How Do You Write It?

I see this topic a lot on writing forums (fora? forii??) and I’ve been asked it a few times too. And I don’t know. I tried to write Not Your Heart Away a lot, but I didn’t know that was what I was trying to write. It wasn’t ready.

I wrote a shadow of it when I was eighteen, just after I finished A Levels and couldn’t stop working. If I’d started working earlier it might have helped. It took about a month and it was just under 50,000 words. It’s on Amazon as A Day For Pyjamas and one of these days I have to get down to doing something with it.

For an eighteen year old it was ok. I tried to get it published but I hadn’t a clue where to start. I walked up and down the Grays Inn Road with it one day knocking on doors and entirely surprisingly to me, got nowhere at all. I went to Smiths and got another publisher’s address out of the first book I saw. Pan liked it, took it home and read it one weekend or so they said, but pointed out quite reasonably that they were actually more into publishing stuff other publishers had already published, so they knew there was a market for them. This was also the time it might have become obvious to anyone a bit more self-aware that one of the steps in my cognitive process wasn’t fixed that securely. A Day For Pyjamas was a love story about a teenage boy who can’t steel himself to get the girl of his dreams, for reasons he can’t work out. From here, I can – I think he wanted to play safe and did it the worst way possible, because your heart doesn’t know what it means. But not the point. This is the book I took the publisher’s name from, in WH Smiths in Trowbridge, a long time ago, when I was looking for someone to help me bring this tender, angsty, teenage love story to paper:



There’s something not right in that thinking, isn’t there? So hard at the time to see quite what, though. Oddly, Pan thought it wasn’t quite their thing, not without more Panzerfaust rocket launchers in the text than I thought the sensitive, calf-eyed poet narrator could reasonably carry to school. Back in Walcot Nation, Bath Arts Workshop had a look at it and decided they’d publish it. Then their funding was axed. Then their building burned down when someone decided to get really into his roots and light a cooking fire. On a 250 year-old hardwood Georgian floor. No, not in the same room as. On.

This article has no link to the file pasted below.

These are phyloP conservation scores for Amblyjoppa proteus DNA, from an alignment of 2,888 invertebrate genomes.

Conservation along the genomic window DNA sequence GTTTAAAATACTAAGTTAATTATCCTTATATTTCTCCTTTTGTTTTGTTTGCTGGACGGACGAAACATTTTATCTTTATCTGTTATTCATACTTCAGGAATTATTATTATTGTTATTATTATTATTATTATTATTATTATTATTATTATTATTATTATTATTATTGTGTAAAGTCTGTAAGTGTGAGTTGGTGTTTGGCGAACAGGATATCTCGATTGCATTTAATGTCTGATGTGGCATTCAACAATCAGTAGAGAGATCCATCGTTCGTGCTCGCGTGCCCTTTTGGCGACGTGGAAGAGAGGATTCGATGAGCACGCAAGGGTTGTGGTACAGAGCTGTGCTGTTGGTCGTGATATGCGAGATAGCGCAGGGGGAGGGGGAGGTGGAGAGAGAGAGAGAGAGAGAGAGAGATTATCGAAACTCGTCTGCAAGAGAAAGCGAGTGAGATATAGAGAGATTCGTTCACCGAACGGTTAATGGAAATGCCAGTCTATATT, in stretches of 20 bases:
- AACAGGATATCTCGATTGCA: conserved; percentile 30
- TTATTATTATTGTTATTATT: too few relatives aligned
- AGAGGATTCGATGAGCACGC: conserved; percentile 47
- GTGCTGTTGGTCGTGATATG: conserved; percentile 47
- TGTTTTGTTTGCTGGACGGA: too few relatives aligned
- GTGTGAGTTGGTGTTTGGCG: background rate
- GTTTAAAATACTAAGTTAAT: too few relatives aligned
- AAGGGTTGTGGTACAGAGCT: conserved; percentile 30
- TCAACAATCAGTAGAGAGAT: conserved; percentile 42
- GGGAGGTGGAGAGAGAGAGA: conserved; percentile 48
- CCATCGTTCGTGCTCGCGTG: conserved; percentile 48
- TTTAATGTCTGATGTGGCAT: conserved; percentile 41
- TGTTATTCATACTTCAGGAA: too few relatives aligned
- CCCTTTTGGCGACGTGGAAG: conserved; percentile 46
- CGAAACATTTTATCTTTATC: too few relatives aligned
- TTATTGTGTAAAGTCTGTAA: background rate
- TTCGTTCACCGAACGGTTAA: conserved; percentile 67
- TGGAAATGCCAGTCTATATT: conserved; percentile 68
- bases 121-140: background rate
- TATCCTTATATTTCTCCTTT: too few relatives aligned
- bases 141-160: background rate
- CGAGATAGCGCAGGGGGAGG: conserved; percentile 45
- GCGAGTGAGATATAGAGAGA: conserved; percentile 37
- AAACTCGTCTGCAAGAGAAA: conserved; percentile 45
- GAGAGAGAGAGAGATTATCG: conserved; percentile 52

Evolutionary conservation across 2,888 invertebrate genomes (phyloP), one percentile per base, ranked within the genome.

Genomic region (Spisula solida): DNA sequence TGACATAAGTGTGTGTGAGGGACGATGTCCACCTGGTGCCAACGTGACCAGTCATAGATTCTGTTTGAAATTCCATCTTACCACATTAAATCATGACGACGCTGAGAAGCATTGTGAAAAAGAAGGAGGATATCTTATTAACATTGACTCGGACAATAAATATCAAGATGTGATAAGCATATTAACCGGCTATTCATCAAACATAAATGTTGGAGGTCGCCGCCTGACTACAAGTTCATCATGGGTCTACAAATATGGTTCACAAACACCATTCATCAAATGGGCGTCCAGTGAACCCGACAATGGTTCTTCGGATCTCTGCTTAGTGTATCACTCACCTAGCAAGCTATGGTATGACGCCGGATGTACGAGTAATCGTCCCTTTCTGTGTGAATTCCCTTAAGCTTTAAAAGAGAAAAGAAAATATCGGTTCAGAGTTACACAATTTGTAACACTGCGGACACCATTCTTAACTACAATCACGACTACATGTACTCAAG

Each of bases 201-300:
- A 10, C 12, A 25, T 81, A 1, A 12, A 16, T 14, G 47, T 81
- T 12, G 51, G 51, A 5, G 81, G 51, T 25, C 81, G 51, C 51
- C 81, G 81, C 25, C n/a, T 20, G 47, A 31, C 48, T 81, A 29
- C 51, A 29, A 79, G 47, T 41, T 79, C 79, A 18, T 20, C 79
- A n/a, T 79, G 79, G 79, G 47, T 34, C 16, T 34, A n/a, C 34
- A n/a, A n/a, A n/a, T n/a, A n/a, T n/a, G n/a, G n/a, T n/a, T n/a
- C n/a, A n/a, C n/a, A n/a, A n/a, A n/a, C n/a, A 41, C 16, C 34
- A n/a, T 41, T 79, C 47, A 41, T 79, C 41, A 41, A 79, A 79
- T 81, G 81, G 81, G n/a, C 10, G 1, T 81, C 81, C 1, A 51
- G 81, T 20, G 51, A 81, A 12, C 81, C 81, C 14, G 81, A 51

After that I took it as a sign that A Day For Pyjamas was supposed to do what it did, go back in the drawer for years to be taken out and shown to a select audience as conclusive proof that I really was sensitive and artistic and you know, if they turned the lights down and sat on the sofa, no, over here with me, we could maybe read it together. That didn’t work out most of the time either. But the story was still smouldering at the back of my head. I’d get glimpses of it, the same kind of feeling you have when you go into a room looking for something and as soon as you’re there you can’t remember what it was you were looking for.

I could never put my finger on what it was the story was looking for. Maybe love. Or the past, but really none of those and more than them, both. Certainly both of those things got it written. Last August I drove down to see an old friend, someone I knew from the days the book was set. We sat up nearly all night, far too old to do this, far too old not to now, talking about old times and  all the “whatever happened to” stories. When I came home I stopped outside the house of someone I used to know. It’s in the book. It felt like thirty years before, even though I couldn’t get into the grounds and had forgotten or never really knew that this house actually had grounds. No-one ever talked about it. Not the girl who used to live there, certainly. I stood in the lane and a wave of I don’t know what seemed to flow down the lane towards me. Warmth. Happiness. Nervousness. The other word Ben in the book couldn’t bring himself to use, the one he couldn’t trust himself with. I spoke someone’s name from long ago.

I got in my car and drove away. When I sat down to write that week it didn’t stop. 111,000 words later it became Not Your Heart Away. It’s a memorial to the times when there was something you were just about to find, before you never quite found it, before it slipped out of your fingers into the shadows again.

So that’s how I wrote it. You have to feel it. But more than that, you have to sit down and do it. And the sitting down, facing up to having to do it, that’s the really hard part. Write the story in your heart. Everyone’s got one. All you have to do is listen to it.



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